How does the OHSA affect your Small Business?
The Occupational Health and Safety Act (OHSA) does not differentiate between small businesses and larger ones. The law requires workplaces with 20 or more regularly employed workers to have a Joint Health & Safety Committee (JHSC) and at least one worker member and one management worker of the JHSC must be certified. Certification involves training in health and safety law as well as the identification, assessment and control of workplace hazards. Workplaces with more than five workers must have a designated health and safety representative.
Some small business owners incorrectly believe health and safety legislation does not apply to them; for example, owners that opt out of WSIB coverage make an assumption that they can also opt out of the OHSA. However, these are two separate pieces of legislation.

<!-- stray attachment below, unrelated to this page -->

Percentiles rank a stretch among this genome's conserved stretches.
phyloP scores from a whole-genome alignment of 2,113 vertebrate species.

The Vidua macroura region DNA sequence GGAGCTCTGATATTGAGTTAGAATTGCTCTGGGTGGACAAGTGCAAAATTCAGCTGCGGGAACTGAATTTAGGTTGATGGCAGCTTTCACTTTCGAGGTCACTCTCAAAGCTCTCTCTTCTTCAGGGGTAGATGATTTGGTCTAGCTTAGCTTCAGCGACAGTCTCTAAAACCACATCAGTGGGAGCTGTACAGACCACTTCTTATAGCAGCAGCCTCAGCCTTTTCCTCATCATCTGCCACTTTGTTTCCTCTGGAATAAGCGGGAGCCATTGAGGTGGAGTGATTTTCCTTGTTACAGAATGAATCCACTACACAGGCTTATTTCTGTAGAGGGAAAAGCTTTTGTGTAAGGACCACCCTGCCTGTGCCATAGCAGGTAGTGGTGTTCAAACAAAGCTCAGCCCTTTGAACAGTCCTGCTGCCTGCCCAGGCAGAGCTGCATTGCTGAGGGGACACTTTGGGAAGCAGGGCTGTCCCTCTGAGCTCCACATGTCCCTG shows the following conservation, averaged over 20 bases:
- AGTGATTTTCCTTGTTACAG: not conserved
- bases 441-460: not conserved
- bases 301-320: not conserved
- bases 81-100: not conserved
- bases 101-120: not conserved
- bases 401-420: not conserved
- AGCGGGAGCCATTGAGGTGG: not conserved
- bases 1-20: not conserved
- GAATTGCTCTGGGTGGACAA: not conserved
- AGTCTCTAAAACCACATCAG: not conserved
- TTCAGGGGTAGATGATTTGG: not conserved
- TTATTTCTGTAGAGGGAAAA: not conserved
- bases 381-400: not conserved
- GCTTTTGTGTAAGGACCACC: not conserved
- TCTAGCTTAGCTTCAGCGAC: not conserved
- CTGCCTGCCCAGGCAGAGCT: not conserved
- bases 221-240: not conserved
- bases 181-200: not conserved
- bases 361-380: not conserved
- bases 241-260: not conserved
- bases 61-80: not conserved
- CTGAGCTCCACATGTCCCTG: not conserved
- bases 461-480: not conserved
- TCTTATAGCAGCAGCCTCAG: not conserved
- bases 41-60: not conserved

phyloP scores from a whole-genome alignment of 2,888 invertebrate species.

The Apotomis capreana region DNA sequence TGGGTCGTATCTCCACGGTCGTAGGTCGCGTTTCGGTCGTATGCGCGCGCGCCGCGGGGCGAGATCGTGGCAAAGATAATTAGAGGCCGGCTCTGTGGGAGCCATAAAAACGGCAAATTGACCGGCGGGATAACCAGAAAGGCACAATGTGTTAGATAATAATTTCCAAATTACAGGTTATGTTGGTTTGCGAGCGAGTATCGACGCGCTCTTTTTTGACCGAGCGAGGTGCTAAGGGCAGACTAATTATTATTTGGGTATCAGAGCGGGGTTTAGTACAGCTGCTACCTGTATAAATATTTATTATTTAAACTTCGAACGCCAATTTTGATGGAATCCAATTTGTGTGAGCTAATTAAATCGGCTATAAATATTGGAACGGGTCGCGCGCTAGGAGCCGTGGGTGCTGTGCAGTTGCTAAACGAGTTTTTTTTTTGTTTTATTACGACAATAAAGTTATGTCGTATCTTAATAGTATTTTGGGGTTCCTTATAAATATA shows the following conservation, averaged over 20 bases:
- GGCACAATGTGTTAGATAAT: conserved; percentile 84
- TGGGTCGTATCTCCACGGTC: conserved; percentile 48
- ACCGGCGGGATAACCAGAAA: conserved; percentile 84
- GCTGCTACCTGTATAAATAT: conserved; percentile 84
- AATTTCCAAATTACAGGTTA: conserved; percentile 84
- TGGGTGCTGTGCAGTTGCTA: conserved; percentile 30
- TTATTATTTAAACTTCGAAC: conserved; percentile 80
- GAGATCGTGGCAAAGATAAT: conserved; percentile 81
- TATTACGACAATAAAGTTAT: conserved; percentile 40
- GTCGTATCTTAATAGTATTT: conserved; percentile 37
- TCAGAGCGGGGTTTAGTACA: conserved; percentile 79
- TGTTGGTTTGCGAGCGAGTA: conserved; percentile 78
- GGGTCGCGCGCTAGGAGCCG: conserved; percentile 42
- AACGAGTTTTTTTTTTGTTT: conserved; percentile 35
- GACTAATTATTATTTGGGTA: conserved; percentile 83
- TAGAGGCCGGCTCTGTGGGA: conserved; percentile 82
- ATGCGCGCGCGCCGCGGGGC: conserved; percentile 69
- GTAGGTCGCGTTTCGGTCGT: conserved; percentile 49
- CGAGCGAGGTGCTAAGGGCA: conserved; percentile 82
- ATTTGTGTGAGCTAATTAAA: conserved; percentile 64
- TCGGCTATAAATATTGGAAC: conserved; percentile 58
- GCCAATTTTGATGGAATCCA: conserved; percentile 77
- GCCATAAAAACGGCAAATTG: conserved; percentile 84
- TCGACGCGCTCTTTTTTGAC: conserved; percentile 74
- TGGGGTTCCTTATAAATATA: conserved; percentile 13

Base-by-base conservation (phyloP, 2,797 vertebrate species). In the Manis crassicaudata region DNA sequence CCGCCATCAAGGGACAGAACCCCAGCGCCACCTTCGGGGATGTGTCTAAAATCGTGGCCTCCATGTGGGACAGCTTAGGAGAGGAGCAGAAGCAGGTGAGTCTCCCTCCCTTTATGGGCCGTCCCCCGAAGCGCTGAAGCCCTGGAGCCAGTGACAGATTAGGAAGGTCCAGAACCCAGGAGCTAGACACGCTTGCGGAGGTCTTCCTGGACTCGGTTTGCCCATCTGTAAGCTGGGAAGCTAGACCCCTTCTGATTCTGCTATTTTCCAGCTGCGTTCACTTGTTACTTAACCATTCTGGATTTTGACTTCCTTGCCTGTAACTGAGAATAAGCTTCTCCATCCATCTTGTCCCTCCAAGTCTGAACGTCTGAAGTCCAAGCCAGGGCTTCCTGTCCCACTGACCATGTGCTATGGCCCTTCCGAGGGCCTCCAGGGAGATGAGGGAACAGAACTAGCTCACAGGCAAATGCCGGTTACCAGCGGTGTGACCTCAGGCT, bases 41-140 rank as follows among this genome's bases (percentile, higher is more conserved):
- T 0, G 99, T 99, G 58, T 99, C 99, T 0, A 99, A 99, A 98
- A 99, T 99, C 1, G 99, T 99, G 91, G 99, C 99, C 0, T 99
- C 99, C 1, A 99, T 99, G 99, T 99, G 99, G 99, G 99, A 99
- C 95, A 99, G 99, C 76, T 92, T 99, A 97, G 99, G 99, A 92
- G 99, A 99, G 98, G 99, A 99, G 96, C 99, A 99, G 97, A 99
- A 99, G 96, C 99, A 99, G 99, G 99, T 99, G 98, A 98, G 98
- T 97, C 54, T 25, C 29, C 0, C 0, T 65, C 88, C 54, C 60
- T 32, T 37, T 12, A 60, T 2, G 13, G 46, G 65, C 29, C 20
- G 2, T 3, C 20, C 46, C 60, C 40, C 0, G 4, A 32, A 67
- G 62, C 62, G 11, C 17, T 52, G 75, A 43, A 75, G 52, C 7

Other owners may have read in the Act that a workplace with five or fewer regular employees does not need to prepare a written health and safety policy. However, the Act indicates that if there’s a critical injury or fatality, or even a visit from a Ministry of Labour, Immigration, Training and Skills Development (MLITSD) inspector, the business owner would still be required to demonstrate and document that people are working safely, and that a disciplinary process is ready to implement. See S.6 of the Act: “Duties of Employers and Other Persons.”